At the moment, the future Carlisle Tool Library on Factory Street looks a bit like a combination garage and workshop in the process of being cleaned out.

Give it a few months, though, and Jeff Adams and the team behind the tool library hope to have a building full of tools available to loan, workshop space to rent and expertise to be shared.

Adams said tool libraries put a modern spin on the concept of sharing by empowering the community to fix, build and create things by offering space, tools and instruction at low cost.

“People donate tools and time, and then, with community experience mixed in, people can rebuild whatever they have that they need rebuilt,” he said.

Adams said the idea was developed through his travels when he worked with Habitat for Humanity and AmeriCorps. Communities in which he worked had similar arrangements, but on a smaller scale. Usually, it was a tool shed to which everyone had access.

“It was less of a business model and more of a community sharing,” Adams said.

The concept has been growing around the country for the past two decade, but the closest tool libraries are in Philadelphia and Baltimore. Adams said the team behind the Carlisle Tool Library recently visited the West Philly Tool Library to gather ideas and to learn how they might better organize their structure as they work toward becoming a nonprofit organization.

The library works on a membership model, which the team has yet to finalize. The idea is that anyone interested in being part of the library would pay a monthly or yearly fee that will be determined on a sliding scale based on the person’s income. The overall cost would be a fraction of what it would cost to buy a drill, for example, Adams said.

He also hopes to make the library available to nonprofit organizations, schools and churches.

Tools are “checked out” much as one would check out books from the library. With membership, people gain access to a majority of the tools available, depending on their level of experience with that particular tool.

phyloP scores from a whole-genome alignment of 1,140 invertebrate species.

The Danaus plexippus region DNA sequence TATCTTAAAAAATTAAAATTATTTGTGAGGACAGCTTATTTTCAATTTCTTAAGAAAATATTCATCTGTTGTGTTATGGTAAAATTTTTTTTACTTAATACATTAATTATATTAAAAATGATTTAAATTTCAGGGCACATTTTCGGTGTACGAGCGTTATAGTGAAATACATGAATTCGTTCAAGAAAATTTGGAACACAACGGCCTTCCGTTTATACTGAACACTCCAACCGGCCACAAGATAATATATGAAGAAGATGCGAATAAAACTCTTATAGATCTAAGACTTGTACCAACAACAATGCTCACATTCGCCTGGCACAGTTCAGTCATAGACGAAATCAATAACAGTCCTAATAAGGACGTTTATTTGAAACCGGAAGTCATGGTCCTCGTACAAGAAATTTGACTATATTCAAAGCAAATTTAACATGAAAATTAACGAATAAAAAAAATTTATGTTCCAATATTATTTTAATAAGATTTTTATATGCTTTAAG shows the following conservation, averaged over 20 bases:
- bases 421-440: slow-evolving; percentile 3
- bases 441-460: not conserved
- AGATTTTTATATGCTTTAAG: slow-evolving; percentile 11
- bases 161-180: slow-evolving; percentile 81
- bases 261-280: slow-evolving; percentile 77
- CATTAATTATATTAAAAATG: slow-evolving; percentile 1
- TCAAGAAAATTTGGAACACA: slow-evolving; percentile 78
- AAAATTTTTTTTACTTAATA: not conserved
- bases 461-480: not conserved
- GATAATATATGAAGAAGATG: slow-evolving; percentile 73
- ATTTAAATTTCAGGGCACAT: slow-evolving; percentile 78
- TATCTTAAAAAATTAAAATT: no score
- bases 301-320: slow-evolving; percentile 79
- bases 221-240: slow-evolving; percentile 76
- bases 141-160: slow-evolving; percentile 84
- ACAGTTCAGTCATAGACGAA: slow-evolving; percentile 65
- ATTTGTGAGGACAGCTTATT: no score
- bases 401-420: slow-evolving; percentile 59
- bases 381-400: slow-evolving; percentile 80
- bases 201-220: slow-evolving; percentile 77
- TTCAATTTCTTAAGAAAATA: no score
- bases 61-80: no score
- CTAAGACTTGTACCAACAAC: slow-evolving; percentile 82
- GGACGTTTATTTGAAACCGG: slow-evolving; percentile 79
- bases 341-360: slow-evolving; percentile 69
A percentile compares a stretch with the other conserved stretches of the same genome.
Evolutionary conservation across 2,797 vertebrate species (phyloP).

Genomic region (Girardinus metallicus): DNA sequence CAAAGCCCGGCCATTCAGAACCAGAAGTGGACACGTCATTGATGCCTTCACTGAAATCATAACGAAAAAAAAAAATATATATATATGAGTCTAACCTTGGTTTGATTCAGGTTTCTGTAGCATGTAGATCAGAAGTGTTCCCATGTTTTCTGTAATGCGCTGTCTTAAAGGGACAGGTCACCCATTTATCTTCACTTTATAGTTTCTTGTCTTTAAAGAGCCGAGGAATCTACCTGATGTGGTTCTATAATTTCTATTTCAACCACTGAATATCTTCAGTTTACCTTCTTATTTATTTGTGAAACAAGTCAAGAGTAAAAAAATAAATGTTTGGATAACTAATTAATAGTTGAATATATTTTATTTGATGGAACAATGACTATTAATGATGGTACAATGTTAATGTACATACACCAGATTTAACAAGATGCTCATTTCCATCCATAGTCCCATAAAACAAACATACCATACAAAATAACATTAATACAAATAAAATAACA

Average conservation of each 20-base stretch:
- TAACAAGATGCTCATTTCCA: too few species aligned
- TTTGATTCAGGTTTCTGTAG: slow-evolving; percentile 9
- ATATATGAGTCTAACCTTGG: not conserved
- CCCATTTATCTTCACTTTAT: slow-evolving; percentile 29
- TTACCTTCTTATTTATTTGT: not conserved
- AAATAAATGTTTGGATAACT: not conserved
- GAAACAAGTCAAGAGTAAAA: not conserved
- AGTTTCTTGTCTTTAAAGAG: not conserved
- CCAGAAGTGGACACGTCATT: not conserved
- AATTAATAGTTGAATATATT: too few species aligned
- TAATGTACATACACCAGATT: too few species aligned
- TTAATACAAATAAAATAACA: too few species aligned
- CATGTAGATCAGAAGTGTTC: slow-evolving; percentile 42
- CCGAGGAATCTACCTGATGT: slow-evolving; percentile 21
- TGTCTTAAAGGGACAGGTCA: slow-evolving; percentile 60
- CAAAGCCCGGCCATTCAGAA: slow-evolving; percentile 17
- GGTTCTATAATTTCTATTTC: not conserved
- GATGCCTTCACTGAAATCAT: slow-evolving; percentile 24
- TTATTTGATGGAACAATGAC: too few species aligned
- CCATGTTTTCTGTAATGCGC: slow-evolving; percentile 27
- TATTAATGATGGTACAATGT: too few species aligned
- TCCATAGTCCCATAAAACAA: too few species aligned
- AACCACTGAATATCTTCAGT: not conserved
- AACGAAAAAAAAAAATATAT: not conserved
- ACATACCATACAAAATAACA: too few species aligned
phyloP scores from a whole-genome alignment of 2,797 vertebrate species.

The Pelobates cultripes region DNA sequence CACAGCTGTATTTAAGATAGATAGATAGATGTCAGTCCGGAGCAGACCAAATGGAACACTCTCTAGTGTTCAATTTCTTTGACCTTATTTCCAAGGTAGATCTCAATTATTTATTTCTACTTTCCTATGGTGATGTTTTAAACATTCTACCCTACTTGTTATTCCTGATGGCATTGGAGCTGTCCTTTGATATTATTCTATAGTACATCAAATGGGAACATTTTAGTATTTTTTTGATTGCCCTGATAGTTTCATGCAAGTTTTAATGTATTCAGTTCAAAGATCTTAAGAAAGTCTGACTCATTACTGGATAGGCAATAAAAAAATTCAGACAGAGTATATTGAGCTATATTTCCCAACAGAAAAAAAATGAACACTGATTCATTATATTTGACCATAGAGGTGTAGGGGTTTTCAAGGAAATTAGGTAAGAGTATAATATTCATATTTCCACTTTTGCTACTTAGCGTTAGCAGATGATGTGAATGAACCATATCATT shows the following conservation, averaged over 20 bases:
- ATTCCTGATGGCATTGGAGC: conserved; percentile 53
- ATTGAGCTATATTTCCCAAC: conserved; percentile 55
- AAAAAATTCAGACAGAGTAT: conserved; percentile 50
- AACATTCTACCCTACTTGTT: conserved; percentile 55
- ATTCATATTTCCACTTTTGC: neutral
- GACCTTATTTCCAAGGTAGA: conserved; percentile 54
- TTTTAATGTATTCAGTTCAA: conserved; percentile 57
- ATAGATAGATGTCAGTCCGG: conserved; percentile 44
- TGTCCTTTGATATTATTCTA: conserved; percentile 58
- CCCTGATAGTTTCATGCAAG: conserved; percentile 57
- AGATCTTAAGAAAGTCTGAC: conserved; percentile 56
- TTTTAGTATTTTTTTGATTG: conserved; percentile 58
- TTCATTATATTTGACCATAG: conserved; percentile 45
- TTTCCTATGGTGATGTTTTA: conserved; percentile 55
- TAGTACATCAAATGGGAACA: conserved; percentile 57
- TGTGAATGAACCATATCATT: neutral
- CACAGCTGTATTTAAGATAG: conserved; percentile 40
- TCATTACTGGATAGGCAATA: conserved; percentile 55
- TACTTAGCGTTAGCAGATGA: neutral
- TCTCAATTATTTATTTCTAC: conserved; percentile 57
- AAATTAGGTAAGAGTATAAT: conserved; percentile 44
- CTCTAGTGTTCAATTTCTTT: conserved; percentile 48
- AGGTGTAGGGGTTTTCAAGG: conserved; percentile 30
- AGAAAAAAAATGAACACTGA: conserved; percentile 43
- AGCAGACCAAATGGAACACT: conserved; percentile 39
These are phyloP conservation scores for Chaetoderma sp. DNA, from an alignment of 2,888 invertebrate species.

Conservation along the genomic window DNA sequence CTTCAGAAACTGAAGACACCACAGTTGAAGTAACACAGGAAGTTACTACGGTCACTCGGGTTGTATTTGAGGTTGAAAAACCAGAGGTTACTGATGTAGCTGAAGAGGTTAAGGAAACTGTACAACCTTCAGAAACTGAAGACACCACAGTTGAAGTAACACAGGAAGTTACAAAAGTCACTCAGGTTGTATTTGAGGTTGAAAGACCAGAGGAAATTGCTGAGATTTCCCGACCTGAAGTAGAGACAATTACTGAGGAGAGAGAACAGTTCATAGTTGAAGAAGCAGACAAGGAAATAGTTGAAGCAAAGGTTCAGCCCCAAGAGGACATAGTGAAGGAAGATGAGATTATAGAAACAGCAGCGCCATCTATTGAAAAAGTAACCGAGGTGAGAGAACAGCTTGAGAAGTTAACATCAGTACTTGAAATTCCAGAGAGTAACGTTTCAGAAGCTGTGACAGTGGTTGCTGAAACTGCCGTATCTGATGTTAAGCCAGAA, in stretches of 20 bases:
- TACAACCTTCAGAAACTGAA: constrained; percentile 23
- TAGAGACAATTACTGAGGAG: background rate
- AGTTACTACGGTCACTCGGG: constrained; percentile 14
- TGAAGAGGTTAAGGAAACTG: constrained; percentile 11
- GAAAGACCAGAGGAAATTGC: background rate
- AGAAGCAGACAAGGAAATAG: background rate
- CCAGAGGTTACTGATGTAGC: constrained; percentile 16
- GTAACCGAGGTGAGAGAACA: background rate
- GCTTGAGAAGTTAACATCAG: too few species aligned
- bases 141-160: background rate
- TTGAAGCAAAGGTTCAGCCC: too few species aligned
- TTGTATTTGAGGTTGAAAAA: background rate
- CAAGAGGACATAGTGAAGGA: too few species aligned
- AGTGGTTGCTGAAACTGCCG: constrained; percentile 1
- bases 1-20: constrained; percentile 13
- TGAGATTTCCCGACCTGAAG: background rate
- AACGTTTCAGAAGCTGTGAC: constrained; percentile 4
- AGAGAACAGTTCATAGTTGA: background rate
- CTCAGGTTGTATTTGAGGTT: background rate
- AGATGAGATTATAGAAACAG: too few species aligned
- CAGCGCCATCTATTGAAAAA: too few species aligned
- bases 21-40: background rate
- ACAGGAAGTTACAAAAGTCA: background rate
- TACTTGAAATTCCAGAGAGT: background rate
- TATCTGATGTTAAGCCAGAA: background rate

“So if someone needs a lesson on how to run a skill saw, they would first take a lesson then be able to borrow that tool,” Adams said.

So far, all of the library’s tools have been donated by Adams, his friends and his family. The team bringing the library together hopes to have power tools, hand tools, garden tools and tools for auto mechanics. They even have a couple of small, electric snowblowers available, but they are steering clear of gas-powered tools due to the higher levels of maintenance they require.

Adams pointed out a sewing machine and an institutional-size coffee maker among the tools that will be available. Items like these are ones that people may not use too often, making it more economical to borrow one than to buy and store your own.

“We’re trying to not focus too much on one tool or another. We’d like to keep it open and broad so that people have a bigger sense of what kind of tool they can use in this space,” he said.

The library will be seeking local professionals of all trades and backgrounds to assist in the operation of the tool library.

“What we imagine for this space is a place where anyone can take a tool and build something with the help of a skilled network of people,” Adams said.

The tool library hopes to open in early 2018. Readers can keep up to date on the progress of the library on Facebook or connect with the library at


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